Pert
Pert Kelton was an actress who appeared in films from the 1920s to the 1960s. She was born in Montana in 1907. Pert was also a character name in multiple films, including Danger! Women at Work (1943) and Take It Big (1944).

Pervaneh
Pervaneh was a character played by actress Greta Nissen in the film The Lady of the Harem (1926).

Petal
Petal Schultze was a character played by actress Amy Veness in the film Red Wagon (1933).

  • Usage of the baby name Petal.

Petaluma
Petaluma was a character played by actress Vivian Rich in the short film A Blowout at Santa Banana (1914).

Petrie
Petrie was a character played by actress Claire Du Brey in the film Oh, What a Night! (1944).

Petrina
Petrina Faneuil was a character played by actress Pauline Frederick in the film Let Not Man Put Assunder (1924).

Petronell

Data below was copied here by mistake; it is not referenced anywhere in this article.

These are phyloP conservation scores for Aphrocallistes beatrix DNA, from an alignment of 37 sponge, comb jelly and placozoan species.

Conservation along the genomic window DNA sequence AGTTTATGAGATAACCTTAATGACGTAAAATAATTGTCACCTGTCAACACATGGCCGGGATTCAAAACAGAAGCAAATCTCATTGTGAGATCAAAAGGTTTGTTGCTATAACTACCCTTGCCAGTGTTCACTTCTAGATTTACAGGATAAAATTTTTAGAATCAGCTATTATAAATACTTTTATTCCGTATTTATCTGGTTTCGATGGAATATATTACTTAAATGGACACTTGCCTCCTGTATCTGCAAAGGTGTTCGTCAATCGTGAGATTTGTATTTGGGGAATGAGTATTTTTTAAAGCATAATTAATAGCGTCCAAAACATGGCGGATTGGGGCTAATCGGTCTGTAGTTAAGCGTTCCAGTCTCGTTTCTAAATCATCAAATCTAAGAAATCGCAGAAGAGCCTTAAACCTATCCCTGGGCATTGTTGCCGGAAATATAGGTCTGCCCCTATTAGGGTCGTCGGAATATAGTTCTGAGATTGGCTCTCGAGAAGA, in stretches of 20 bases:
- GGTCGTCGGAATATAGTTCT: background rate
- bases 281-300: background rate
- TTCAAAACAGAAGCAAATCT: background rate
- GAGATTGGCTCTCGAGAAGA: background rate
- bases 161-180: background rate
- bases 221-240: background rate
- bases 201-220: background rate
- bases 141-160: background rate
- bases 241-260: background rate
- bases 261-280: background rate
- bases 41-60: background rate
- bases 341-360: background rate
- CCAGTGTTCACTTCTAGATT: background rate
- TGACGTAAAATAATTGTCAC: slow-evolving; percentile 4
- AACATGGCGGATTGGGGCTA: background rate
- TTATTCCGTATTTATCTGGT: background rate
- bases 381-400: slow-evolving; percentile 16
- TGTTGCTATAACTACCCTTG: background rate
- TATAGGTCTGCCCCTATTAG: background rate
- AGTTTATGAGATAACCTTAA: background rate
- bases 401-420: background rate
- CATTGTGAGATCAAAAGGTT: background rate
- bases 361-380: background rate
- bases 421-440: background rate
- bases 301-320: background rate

Petronell was a character played by actress Helen “Bunty” Payne in the film The Farmer’s Wife (1941).

Pette
Pette San was a character played by actress Mary Fuller in the short film An Almond-Eyed Maid (1913).

Pettie
Pettie Wilson was a character played by actress Gwen Lee in the film The Boy Friend (1926).

Pheasant
Pheasant Vaughan Whiteoak was a character played by actress Molly Lamont in the film Jalna (1935).

Phemie
Phemie was a character name in multiple films, including The Man Hater (1917) and La Bohème (1926).

Philena
Philena Mortimer was a character played by actress Helene Chadwick in the film From the Ground Up (1921).

Philine
Philine was a character played by actress Xenia Desni in the film Pariserinnen (1921).

Phillipa
Phillipa was a character name in multiple films, including The Flash of an Emerald (1915) and Risky Business (1920).

Phronsie
Sophronia “Phronsie” Pepper was a character played by actress Dorothy Ann Seese in the four Five Little Peppers films of 1939 and 1940.

  • Usage of the baby name Phronsie (which debuted in the data the year most of the films came out).

Phroso
Phroso was a character played by actress Malvina Longfellow in the film Possession (1922).

Phyl
Phyl was a character played by actress Margaret Perry in the film New Morals for Old (1932).

Phyliss